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HTF REVIEW: House, M.D.: Season One

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#1 of 22 OFFLINE   Steve Tannehill

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Posted September 05 2005 - 05:46 AM

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House, M.D.: Season One

Studio: Universal Studios Home Video
Year: 2004-2005 (2005 Release)
Rated: Not Rated
Aspect Ratio: 1.78x1 (NOT enhanced for 16x9 televisions)
Audio: English DD 5.1
Captions/Subtitles: English SDH; Spanish Subtitles
Time: 972 minutes
Case Style: DigiPak
Disc Format: Dual Sided / Dual Layered (DVD-18, 3 disc set)

”Everybody lies.” – Dr. Gregory House


The Feature:

Dr. Gregory House (Hugh Laurie) is a brilliant diagnostician who specializes in infectious diseases and nephrology. But like a good punch to the kidneys, he is also a pain to deal with—a big one. House has the bedside manners of a rabid dog—he really does not seem to care much for patients, or people in general. He is in constant pain due to a leg problem, and as a result he is addicted to prescription pain pills. Yet, as the head of diagnostic medicine at Princeton-Plainsboro Teaching Hospital in New Jersey, he leads a team of three young doctors with their own specialties, into a field of investigative medicine that borders on the miraculous: the treatment of unusual medical cases, with as many twists and turns as your typical CSI show—only the patients are still alive, and mostly end up living. This rabid dog saves lives.

House, M.D. arrived on the Fox network last season and found enough ratings and a fan base to return for a second season (which starts on September 13th). In the typical episode, the patient of the week arrives to be the focus of House’s team, and there is a race against time to cure the patient. House is at odds with hospital administrator Dr. Cuddy (Lisa Edelstein), who reminds him often that he owes the hospital’s clinic some time, even though House feels his talents are being wasted—or, he’d rather be watching General Hospital. (For those of us who wonder if there is more to the Cuddy/House story, some of our questions are answered near the end of the first season—early on, we see that she cuts him a lot of slack considering his unorthodox methods, and recognizes his talents despite the fact that he’s a major liability—later, there are some hints as to why she cuts him that slack.)

There is occasional banter between House and his best friend and oncologist Dr. Wilson (Robert Sean Leonard), and there is constant interaction with the young doctors in servitude (Foreman, Cameron and Chase, played respectively by Omar Epps, Jennifer Morrison, and Jesse Spencer). Throw in some often funny case-load in the clinic, particularly with how the abrasive doctor handles his patients, and that is the typical day in the life of Dr. Gregory House.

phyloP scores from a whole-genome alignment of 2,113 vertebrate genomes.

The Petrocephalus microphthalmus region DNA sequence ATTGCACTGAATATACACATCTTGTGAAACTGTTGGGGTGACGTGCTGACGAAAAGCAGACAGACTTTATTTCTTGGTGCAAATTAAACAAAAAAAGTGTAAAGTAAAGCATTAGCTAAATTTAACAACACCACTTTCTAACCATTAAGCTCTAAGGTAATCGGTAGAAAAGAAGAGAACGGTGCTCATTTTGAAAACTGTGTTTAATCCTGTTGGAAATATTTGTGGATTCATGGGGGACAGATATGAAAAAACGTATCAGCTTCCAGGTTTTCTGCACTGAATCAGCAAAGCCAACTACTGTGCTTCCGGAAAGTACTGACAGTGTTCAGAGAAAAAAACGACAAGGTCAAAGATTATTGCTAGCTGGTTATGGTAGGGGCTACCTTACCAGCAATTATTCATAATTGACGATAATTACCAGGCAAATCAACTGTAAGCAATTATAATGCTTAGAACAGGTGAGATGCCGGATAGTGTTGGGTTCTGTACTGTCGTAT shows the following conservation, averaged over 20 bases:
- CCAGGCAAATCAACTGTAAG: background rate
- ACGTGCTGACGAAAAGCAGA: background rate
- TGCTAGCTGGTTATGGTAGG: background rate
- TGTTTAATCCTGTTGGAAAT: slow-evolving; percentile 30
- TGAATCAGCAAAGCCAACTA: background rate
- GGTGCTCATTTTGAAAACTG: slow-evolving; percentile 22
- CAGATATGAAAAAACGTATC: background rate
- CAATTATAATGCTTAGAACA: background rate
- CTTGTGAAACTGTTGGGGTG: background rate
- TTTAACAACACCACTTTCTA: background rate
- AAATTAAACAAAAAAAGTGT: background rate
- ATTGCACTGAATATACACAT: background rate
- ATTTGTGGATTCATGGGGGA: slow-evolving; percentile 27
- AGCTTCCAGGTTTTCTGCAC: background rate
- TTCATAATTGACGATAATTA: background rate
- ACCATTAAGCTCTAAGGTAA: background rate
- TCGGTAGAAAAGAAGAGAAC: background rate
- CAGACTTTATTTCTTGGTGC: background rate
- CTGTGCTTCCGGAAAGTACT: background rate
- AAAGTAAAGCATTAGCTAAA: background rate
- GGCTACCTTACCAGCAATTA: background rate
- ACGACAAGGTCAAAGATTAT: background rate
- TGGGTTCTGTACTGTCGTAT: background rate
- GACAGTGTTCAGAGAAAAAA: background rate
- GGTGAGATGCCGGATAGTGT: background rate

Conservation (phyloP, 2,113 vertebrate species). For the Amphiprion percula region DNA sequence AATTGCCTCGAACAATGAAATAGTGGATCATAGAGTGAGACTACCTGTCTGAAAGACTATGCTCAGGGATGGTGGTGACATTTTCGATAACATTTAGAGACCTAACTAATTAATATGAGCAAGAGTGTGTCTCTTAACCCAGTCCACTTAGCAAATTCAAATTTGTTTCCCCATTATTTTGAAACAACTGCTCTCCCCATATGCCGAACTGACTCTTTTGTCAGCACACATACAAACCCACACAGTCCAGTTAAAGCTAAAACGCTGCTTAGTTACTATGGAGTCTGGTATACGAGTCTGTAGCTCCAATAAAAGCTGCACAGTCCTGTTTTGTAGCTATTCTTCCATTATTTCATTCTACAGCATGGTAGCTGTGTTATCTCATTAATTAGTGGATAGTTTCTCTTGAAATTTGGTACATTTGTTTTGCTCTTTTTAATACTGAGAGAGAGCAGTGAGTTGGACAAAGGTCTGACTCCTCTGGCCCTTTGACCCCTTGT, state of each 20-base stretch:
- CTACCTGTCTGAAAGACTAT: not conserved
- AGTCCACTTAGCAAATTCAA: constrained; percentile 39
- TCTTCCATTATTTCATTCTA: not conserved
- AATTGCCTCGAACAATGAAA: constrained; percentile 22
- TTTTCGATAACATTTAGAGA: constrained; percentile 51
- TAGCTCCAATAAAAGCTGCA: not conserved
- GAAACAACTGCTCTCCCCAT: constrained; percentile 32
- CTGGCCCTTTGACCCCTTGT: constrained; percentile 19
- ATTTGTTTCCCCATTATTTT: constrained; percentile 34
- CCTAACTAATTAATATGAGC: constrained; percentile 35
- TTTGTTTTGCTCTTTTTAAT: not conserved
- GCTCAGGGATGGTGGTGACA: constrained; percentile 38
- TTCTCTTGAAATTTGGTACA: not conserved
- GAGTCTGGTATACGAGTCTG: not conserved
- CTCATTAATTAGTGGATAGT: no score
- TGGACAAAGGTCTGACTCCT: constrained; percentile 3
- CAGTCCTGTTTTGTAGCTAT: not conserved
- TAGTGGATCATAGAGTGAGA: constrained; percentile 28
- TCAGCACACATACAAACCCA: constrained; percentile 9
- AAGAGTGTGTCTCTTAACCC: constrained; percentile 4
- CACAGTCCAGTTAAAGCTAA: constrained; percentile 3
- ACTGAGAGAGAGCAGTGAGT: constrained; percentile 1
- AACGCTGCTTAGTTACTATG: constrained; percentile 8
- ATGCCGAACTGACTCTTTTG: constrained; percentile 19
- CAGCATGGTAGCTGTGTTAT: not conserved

The Season One DVD set of House, M.D. comes on three double-sided, dual-layered discs. I’ve watched over half of the set, but feel it’s enough to comment on the show and DVD. The episodes, most of which are around 44 minutes, are as follows:

Disc 1 – Side A
Pilot
Paternity
Occam's Razor
Maternity

Disc 1 – Side B
Damned If You Do
The Socratic Method
Fidelity
Poison

Disc 2 – Side A
DNR
Histories
Detox
Sports Medicine

Disc 2 – Side B
Cursed
Control
Mob Rules
Heavy

Disc 3 – Side A
Role Model
Babies & Bathwater
Kids
Love Hurts

Disc 3 – Side B
Three Stories
The Honeymoon
DVD Extras

My favorite episode (so far) is “Three Stories,” which was so good, I watched it a second time. I find myself as addicted to this show as House is to Vicoden, with its finely drawn characters and interesting storylines. I’ll be watching this in high-definition when it premieres next week.

The Feature: 5 / 5
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Video:

Unfortunately, the praise ends here. According to reports which you may have seen on this forum, in their rush to get this DVD to street before the second season started, Universal chose to release House, M.D. in widescreen form but without enhancement for 16x9 televisions. There is no reason a show that was filmed and broadcast in high definition mere month ago can’t be mastered in anamorphic widescreen for DVD release. None. Based on the similarly-timed Firefly, it should have even fit in the same disc space.

Still, the video quality is watchable. On the scaling Panasonic RP91 and the RPTV, there was a definite lack of detail due to the reduced resolution of the non-anamorphic transfer, but color accuracy and black levels were strong, and I did not detect any jarring edge enhancement or artifacts. Downgrading to the interlaced DVD player and vintage 4x3 display, I did detect some jaggies on the edges, especially on that overhead helicopter shot of the hospital complex—but the rest of the picture looked fine.

If you’ve currently got a 4x3 display, you probably won’t care that the DVD’s are not 16x9 enhanced—but as I’ve been saying for the last eight years, you should. That HDTV you’ve always wanted will be 16x9, and when you play non-anamorphic material on it, I promise you will see the difference.

I am docking the video quality aspect of this review because it was not enhanced for 16x9 displays. Had it been enhanced for 16x9 displays, I probably would have given it a 3.5-4.